This fun would take an altogether different dimension after Baijnath, a popular Hindu temple town that lies a few kilometres above Kangra. Here the train would shed more than half of its bogies and another engine would join at its tail end to push it from behind to negotiate some extraordinary steep humps that punctuated the route till Joginder Nagar. It was fascinating to hear the two engines fine tuning their pull-push game. After a sequence of whistles from both ends, the two engines would starts simultaneously to take the train across the most difficult ascent that lay between the Baijnath station and the Baijnath-Mandir station.

To our (misplaced?) joy the effort would fail on most occasions. Then the drivers would allow the train to roll back far behind the station platform so that the train could catch enough momentum to negotiate the ascent. I remember on one such occasion it was only on the fourth attempt that the train could make it.

I think it was all this fun which made me wait for our summer vacations more In one such return journeys from Joginder Nagar during the sixties, me and my younger brother decided to visit our relatives at Kangra. From their home, the view of snow-peaked Dhauladhar presented an extraordinarily beautifully tapestry touching the sky in front of our face. During the moonless night the twinkling lights at a spot in the middle of sky above the horizon looked like a dance performance of an army of glow worms.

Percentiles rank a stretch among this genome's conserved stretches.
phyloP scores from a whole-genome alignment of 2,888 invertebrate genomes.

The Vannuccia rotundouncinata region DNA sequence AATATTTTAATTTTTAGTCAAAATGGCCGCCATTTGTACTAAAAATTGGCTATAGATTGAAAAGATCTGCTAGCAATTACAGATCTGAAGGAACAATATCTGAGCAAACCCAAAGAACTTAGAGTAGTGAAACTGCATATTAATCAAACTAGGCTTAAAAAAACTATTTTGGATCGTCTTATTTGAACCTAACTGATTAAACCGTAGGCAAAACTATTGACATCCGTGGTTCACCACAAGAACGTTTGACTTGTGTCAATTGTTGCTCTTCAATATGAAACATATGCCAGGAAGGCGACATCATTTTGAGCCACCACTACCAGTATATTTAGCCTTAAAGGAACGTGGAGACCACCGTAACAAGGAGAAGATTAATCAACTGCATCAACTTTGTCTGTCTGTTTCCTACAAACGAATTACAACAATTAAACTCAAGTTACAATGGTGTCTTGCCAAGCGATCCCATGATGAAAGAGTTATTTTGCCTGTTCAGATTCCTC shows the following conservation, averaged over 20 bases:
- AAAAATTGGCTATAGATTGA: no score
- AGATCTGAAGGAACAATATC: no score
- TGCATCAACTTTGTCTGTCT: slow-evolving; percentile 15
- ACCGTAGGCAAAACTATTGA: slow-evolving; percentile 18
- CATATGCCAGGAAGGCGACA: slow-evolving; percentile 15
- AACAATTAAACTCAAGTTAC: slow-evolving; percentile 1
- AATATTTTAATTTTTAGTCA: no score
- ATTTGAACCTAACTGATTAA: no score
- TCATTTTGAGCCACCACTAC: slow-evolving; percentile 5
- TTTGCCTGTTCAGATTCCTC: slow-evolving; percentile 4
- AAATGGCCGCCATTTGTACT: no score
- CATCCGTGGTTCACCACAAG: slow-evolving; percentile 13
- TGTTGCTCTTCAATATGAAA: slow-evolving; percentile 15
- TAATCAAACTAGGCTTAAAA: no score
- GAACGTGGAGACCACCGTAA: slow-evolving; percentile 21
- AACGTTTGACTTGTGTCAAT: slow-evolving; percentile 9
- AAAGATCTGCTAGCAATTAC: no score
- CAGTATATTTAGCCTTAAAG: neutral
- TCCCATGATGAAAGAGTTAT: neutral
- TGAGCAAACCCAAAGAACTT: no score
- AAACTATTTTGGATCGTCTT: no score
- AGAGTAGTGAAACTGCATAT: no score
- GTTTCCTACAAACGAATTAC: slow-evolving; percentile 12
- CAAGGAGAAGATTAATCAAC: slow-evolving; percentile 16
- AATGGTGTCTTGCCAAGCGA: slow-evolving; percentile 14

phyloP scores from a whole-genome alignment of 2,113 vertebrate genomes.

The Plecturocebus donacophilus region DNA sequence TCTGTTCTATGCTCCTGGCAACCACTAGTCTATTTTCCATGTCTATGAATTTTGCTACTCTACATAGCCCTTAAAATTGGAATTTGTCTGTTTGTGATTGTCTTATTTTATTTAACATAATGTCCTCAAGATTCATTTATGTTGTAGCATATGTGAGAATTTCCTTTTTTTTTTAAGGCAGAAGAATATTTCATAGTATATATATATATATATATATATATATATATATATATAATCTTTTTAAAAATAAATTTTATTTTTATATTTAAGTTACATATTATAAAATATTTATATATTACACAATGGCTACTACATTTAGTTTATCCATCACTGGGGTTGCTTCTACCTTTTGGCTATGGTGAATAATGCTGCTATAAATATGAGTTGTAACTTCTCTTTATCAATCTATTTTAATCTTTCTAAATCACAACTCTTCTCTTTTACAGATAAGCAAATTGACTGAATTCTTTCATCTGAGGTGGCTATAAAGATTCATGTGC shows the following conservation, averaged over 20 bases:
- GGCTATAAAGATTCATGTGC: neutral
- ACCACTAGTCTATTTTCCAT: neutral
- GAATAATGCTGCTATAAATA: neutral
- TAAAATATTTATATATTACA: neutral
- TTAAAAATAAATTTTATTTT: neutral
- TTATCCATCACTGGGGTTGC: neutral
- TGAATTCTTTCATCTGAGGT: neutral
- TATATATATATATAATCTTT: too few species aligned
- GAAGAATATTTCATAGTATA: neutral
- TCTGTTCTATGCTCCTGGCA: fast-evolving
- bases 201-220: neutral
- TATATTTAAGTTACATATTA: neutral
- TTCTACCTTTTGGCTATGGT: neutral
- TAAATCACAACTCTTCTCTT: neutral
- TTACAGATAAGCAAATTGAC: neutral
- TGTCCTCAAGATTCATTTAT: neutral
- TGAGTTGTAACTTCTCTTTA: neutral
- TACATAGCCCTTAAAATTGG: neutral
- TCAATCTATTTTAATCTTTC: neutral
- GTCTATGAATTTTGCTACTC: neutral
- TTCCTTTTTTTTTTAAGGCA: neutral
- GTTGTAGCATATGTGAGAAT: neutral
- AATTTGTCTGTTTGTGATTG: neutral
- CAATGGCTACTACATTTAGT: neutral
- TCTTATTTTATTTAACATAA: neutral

Our hosts told us that it was Dharamshala town, and that the Dalai Lama and his “Laambay” lived at McLeod Ganj just above the town. It was many years later when I grew up into a journalist and started my lifelong interaction with the Tibetan people that I realised that every Tibetan was a “Lama” for the local Himachalites. In typical local Pahari dialect, Lama is pronounced as “Laamba”, for which the plural is “Laambay“.

Fifty years later now, I find that the schizophrenic growth of McLeod Ganj into a cemented jungle has outshined its poor elder cousin that is more popularly known as “Lower Dharamshala”.

On our return journey to Pathankot, we decided to take the evening train which would start from Kangra station at around 8pm and would drop us at our destination in the early morning. But the train arrived from Joginder Nagar only sometime around 10pm that evening. Thanks to the routine electric failures, or maybe routine load shedding, the only couple of electric bulbs on the open air platform in the middle of a pine jungle had gone off long before the train arrived. For the two little school boys from a metropolitan city, this dark environ in the middle of a hill jungle was quite scary.

Interestingly, the only consolation in this near total darkness was the melodious sound of a flute that someone was playing in the distance. It was first time in my life that I could feel the beauty and power of flute music. Many decades later now, I realize what a privilege it was to be a part of an exclusive audience of less than five people in a natural amphitheatre of infinite size.